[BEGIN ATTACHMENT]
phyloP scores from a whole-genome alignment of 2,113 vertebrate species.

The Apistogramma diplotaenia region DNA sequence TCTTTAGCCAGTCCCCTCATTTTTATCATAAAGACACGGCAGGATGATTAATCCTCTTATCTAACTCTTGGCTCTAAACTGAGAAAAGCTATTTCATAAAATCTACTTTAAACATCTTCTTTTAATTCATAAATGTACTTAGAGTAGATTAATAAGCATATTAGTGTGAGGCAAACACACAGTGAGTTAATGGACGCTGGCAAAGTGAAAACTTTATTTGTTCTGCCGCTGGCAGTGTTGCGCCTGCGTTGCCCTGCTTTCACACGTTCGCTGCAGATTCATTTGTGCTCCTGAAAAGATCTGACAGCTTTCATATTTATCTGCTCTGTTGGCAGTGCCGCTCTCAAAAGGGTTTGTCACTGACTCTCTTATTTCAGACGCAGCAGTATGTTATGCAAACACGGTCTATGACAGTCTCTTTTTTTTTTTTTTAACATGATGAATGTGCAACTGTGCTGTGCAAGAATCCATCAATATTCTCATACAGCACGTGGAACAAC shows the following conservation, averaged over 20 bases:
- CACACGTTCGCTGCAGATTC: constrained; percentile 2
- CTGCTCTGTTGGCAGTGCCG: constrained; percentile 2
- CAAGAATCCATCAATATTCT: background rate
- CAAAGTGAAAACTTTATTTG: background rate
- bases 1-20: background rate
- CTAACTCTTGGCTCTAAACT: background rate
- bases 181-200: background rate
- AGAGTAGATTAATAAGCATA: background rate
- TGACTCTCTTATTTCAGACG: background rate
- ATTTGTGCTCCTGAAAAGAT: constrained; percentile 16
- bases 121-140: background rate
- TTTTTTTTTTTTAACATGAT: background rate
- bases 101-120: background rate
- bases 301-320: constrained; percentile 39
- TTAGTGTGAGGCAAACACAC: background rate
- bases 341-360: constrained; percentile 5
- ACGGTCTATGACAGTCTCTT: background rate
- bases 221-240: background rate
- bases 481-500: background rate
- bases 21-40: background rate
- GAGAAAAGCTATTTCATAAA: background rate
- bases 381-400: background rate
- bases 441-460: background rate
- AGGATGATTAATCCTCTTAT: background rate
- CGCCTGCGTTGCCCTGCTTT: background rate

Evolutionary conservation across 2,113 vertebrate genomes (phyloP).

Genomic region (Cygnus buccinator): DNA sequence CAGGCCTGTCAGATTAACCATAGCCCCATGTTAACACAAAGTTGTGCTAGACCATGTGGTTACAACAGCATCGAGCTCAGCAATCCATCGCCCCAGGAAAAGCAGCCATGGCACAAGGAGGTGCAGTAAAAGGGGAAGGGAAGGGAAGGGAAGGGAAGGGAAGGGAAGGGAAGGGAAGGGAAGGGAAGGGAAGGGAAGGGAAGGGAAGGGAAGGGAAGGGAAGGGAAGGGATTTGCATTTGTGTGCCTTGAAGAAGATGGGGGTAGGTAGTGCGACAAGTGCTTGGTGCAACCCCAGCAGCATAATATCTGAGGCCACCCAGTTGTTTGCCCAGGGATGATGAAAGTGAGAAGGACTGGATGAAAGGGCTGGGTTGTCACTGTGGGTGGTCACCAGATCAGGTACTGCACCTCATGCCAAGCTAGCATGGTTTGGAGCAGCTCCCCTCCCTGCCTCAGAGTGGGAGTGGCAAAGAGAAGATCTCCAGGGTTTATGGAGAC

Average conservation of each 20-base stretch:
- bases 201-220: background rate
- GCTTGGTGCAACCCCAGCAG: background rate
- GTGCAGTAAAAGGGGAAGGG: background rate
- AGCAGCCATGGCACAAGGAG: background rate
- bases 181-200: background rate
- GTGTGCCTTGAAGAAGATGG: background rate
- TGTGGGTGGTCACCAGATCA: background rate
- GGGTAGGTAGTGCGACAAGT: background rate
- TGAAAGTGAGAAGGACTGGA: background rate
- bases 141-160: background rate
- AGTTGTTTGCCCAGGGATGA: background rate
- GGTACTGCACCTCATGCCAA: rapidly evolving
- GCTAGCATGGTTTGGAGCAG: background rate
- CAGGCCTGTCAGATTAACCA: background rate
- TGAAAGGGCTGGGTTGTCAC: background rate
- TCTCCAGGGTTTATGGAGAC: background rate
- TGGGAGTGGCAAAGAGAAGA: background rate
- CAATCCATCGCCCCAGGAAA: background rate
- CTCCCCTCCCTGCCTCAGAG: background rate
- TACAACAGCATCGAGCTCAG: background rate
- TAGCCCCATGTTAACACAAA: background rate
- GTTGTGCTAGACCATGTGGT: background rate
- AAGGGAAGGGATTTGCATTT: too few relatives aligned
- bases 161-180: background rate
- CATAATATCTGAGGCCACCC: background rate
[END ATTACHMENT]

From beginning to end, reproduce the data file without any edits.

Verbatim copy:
phyloP scores from a whole-genome alignment of 2,113 vertebrate species.

The Apistogramma diplotaenia region DNA sequence TCTTTAGCCAGTCCCCTCATTTTTATCATAAAGACACGGCAGGATGATTAATCCTCTTATCTAACTCTTGGCTCTAAACTGAGAAAAGCTATTTCATAAAATCTACTTTAAACATCTTCTTTTAATTCATAAATGTACTTAGAGTAGATTAATAAGCATATTAGTGTGAGGCAAACACACAGTGAGTTAATGGACGCTGGCAAAGTGAAAACTTTATTTGTTCTGCCGCTGGCAGTGTTGCGCCTGCGTTGCCCTGCTTTCACACGTTCGCTGCAGATTCATTTGTGCTCCTGAAAAGATCTGACAGCTTTCATATTTATCTGCTCTGTTGGCAGTGCCGCTCTCAAAAGGGTTTGTCACTGACTCTCTTATTTCAGACGCAGCAGTATGTTATGCAAACACGGTCTATGACAGTCTCTTTTTTTTTTTTTTAACATGATGAATGTGCAACTGTGCTGTGCAAGAATCCATCAATATTCTCATACAGCACGTGGAACAAC shows the following conservation, averaged over 20 bases:
- CACACGTTCGCTGCAGATTC: constrained; percentile 2
- CTGCTCTGTTGGCAGTGCCG: constrained; percentile 2
- CAAGAATCCATCAATATTCT: background rate
- CAAAGTGAAAACTTTATTTG: background rate
- bases 1-20: background rate
- CTAACTCTTGGCTCTAAACT: background rate
- bases 181-200: background rate
- AGAGTAGATTAATAAGCATA: background rate
- TGACTCTCTTATTTCAGACG: background rate
- ATTTGTGCTCCTGAAAAGAT: constrained; percentile 16
- bases 121-140: background rate
- TTTTTTTTTTTTAACATGAT: background rate
- bases 101-120: background rate
- bases 301-320: constrained; percentile 39
- TTAGTGTGAGGCAAACACAC: background rate
- bases 341-360: constrained; percentile 5
- ACGGTCTATGACAGTCTCTT: background rate
- bases 221-240: background rate
- bases 481-500: background rate
- bases 21-40: background rate
- GAGAAAAGCTATTTCATAAA: background rate
- bases 381-400: background rate
- bases 441-460: background rate
- AGGATGATTAATCCTCTTAT: background rate
- CGCCTGCGTTGCCCTGCTTT: background rate

Evolutionary conservation across 2,113 vertebrate genomes (phyloP).

Genomic region (Cygnus buccinator): DNA sequence CAGGCCTGTCAGATTAACCATAGCCCCATGTTAACACAAAGTTGTGCTAGACCATGTGGTTACAACAGCATCGAGCTCAGCAATCCATCGCCCCAGGAAAAGCAGCCATGGCACAAGGAGGTGCAGTAAAAGGGGAAGGGAAGGGAAGGGAAGGGAAGGGAAGGGAAGGGAAGGGAAGGGAAGGGAAGGGAAGGGAAGGGAAGGGAAGGGAAGGGAAGGGAAGGGAAGGGATTTGCATTTGTGTGCCTTGAAGAAGATGGGGGTAGGTAGTGCGACAAGTGCTTGGTGCAACCCCAGCAGCATAATATCTGAGGCCACCCAGTTGTTTGCCCAGGGATGATGAAAGTGAGAAGGACTGGATGAAAGGGCTGGGTTGTCACTGTGGGTGGTCACCAGATCAGGTACTGCACCTCATGCCAAGCTAGCATGGTTTGGAGCAGCTCCCCTCCCTGCCTCAGAGTGGGAGTGGCAAAGAGAAGATCTCCAGGGTTTATGGAGAC

Average conservation of each 20-base stretch:
- bases 201-220: background rate
- GCTTGGTGCAACCCCAGCAG: background rate
- GTGCAGTAAAAGGGGAAGGG: background rate
- AGCAGCCATGGCACAAGGAG: background rate
- bases 181-200: background rate
- GTGTGCCTTGAAGAAGATGG: background rate
- TGTGGGTGGTCACCAGATCA: background rate
- GGGTAGGTAGTGCGACAAGT: background rate
- TGAAAGTGAGAAGGACTGGA: background rate
- bases 141-160: background rate
- AGTTGTTTGCCCAGGGATGA: background rate
- GGTACTGCACCTCATGCCAA: rapidly evolving
- GCTAGCATGGTTTGGAGCAG: background rate
- CAGGCCTGTCAGATTAACCA: background rate
- TGAAAGGGCTGGGTTGTCAC: background rate
- TCTCCAGGGTTTATGGAGAC: background rate
- TGGGAGTGGCAAAGAGAAGA: background rate
- CAATCCATCGCCCCAGGAAA: background rate
- CTCCCCTCCCTGCCTCAGAG: background rate
- TACAACAGCATCGAGCTCAG: background rate
- TAGCCCCATGTTAACACAAA: background rate
- GTTGTGCTAGACCATGTGGT: background rate
- AAGGGAAGGGATTTGCATTT: too few relatives aligned
- bases 161-180: background rate
- CATAATATCTGAGGCCACCC: background rate